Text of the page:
What was your main reason for choosing to study your course at Plymouth? With hindsight, how significant was this for you?

I’m from Birmingham and I chose Plymouth for my undergraduate degree because of its location and what the course offered. All my family holidays as a child were just over the Cornish border in Looe and Polperro; I love the coastal environment and the relaxed attitude of the South West! Geography with Ocean Science intrigued me and I am very pleased that I opted to do this degree with a major-minor format, since I feel I have had more opportunities to specialise in my interests.

It then made sense to return to Plymouth for postgraduate study because I had formed a great working relationship with many of the academic staff and the courses at Plymouth are highly reputable and deal with real-world issues.

How did we support you in your studies? If you used any support services whilst at the university how did they enable you to get to where you are today?

During my undergraduate course as a geography student I had access to LabPlus which helped my course mates and I to discuss group work and presentations. Certain modules required the use of maps and microscopes, which could be booked out when needed. The LabPlus resources which I found most useful were the alumni dissertations which helped me to frame my own undergrad project.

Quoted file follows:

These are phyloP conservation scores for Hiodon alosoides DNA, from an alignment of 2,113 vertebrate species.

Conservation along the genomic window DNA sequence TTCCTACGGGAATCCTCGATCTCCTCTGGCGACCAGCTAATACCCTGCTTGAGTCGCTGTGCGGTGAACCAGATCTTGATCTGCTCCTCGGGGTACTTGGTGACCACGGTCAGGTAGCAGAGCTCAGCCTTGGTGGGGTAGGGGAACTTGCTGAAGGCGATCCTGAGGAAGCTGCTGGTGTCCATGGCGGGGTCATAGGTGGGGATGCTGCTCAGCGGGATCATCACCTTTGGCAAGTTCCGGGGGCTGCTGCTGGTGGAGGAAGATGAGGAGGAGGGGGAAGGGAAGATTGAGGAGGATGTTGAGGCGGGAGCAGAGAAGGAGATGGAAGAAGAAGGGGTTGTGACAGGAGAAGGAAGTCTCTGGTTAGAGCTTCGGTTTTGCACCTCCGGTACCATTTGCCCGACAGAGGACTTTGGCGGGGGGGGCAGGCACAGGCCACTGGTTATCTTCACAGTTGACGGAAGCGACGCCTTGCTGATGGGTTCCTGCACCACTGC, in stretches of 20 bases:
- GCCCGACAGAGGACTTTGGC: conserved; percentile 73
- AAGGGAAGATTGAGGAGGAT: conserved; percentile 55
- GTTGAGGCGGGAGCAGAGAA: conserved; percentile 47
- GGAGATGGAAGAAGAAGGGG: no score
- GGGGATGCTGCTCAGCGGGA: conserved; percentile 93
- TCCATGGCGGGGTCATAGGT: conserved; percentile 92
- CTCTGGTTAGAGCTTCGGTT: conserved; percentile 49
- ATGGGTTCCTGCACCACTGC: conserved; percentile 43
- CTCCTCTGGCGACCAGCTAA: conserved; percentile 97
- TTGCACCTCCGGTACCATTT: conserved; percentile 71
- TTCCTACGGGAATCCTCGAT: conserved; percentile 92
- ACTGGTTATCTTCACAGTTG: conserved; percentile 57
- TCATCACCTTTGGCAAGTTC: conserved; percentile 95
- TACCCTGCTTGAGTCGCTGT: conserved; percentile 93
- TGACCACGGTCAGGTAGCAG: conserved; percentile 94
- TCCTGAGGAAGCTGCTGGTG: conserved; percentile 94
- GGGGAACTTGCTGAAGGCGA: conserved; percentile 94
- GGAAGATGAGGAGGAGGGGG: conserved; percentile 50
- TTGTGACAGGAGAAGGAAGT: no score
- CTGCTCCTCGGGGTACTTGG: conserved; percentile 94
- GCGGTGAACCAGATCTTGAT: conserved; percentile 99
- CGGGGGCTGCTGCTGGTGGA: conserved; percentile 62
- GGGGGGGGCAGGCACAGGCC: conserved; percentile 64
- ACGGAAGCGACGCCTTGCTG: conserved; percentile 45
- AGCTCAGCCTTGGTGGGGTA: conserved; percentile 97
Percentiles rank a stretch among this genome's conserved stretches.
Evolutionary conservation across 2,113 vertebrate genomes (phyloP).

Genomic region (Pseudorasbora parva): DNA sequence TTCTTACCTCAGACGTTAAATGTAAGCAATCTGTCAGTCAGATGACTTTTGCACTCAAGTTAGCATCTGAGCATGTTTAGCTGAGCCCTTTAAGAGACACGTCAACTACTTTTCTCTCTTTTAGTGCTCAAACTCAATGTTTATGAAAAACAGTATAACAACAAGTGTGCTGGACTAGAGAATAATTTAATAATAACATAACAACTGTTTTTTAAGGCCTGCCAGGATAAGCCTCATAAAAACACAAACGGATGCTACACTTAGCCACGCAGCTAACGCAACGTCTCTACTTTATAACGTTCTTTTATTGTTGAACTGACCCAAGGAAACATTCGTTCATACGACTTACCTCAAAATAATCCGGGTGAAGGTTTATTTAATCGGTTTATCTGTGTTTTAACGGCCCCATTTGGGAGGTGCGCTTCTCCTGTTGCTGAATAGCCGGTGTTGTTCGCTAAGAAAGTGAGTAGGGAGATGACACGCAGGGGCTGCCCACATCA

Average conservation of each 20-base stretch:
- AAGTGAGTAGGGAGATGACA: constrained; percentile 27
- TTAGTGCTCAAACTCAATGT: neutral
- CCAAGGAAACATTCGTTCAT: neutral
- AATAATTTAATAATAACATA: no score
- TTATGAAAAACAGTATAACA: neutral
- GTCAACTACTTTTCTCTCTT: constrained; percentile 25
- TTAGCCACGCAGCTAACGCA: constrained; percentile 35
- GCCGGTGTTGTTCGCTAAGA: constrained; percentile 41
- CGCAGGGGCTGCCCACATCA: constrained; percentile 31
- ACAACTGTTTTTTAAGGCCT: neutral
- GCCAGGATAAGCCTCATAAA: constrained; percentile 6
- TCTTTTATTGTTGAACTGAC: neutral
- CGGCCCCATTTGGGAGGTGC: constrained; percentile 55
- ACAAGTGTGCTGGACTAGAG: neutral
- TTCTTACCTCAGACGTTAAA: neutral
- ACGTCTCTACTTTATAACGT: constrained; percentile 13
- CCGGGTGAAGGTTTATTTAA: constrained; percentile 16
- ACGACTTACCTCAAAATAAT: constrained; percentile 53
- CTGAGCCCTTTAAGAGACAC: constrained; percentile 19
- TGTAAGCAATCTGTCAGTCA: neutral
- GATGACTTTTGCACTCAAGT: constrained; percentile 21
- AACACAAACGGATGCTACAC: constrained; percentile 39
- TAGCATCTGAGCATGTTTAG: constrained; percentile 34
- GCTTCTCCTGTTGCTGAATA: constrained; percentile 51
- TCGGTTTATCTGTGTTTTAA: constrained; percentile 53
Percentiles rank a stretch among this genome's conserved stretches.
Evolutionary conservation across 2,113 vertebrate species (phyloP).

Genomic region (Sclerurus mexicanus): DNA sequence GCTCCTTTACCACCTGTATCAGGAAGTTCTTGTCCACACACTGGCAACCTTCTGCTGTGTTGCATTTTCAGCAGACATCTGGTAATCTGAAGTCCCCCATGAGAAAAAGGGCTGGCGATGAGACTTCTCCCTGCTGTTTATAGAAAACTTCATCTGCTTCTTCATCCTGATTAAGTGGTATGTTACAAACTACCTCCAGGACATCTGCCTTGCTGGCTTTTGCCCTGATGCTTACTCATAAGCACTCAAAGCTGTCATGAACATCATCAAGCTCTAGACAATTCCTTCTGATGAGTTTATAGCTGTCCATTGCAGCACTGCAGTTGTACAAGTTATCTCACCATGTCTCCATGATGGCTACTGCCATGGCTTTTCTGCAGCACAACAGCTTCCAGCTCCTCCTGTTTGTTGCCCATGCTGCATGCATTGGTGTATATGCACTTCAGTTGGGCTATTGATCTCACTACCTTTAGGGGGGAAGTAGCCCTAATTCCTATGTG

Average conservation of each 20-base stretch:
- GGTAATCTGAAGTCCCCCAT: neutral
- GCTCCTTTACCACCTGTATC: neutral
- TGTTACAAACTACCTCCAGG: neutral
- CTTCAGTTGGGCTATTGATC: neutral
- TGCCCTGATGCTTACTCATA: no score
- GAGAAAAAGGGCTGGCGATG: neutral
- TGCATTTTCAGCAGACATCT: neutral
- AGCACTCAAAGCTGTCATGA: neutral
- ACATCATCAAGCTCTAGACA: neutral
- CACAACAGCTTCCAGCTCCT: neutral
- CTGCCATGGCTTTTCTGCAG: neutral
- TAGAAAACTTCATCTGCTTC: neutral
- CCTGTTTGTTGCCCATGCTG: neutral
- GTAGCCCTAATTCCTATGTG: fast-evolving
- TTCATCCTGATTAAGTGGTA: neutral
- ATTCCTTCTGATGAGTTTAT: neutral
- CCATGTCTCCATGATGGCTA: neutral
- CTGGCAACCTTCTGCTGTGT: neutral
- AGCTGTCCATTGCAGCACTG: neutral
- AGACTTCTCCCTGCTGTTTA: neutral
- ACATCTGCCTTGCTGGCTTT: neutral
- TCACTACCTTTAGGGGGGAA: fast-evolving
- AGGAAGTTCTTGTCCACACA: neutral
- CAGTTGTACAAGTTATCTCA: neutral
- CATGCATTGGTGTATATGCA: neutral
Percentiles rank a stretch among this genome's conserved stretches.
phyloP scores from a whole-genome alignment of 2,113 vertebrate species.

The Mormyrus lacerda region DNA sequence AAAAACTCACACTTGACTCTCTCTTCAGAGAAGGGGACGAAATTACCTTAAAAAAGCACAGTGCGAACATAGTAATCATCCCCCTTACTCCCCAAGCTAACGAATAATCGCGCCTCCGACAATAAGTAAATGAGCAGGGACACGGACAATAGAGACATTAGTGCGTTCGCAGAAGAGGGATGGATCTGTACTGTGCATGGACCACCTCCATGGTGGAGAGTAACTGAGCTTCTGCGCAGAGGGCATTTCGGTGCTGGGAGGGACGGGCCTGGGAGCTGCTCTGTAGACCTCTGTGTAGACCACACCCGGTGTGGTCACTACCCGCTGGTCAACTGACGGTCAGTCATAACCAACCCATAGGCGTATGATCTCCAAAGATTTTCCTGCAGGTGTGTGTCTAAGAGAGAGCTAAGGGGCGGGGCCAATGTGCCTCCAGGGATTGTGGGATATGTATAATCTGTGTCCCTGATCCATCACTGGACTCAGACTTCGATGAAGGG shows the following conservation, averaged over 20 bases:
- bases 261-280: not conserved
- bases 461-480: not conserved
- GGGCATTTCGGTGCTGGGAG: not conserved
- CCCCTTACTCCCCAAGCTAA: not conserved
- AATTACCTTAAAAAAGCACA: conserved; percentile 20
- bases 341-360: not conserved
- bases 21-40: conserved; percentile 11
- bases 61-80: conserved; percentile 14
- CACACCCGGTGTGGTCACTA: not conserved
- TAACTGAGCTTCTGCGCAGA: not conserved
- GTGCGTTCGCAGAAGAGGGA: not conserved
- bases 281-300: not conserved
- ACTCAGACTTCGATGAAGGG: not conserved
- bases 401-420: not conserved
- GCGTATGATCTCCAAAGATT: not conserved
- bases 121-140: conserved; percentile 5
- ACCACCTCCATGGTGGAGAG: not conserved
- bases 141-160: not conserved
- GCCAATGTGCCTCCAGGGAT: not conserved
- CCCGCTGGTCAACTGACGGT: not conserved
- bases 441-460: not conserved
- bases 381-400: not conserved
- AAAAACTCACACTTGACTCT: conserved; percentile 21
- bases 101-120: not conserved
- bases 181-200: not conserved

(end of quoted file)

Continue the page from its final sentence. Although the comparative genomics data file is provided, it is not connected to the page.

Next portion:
How did studying at Plymouth change your career aspirations and plans?

Since many academic staff were leading researchers in their fields and I got to use world-class technology, I would say that studying at Plymouth has definitely broadened the horizons of my academic interests. Perhaps the most important aspect of studying at Plymouth was the friendliness of the student population and staff, enabling me to create close friendship groups. The course emphasis on group work and residential field trips meant that my communication skills have improved dramatically. Undertaking field work in the Bornean rainforest, for example, required excellent team work!

What is your favourite memory of studying for your degree at Plymouth?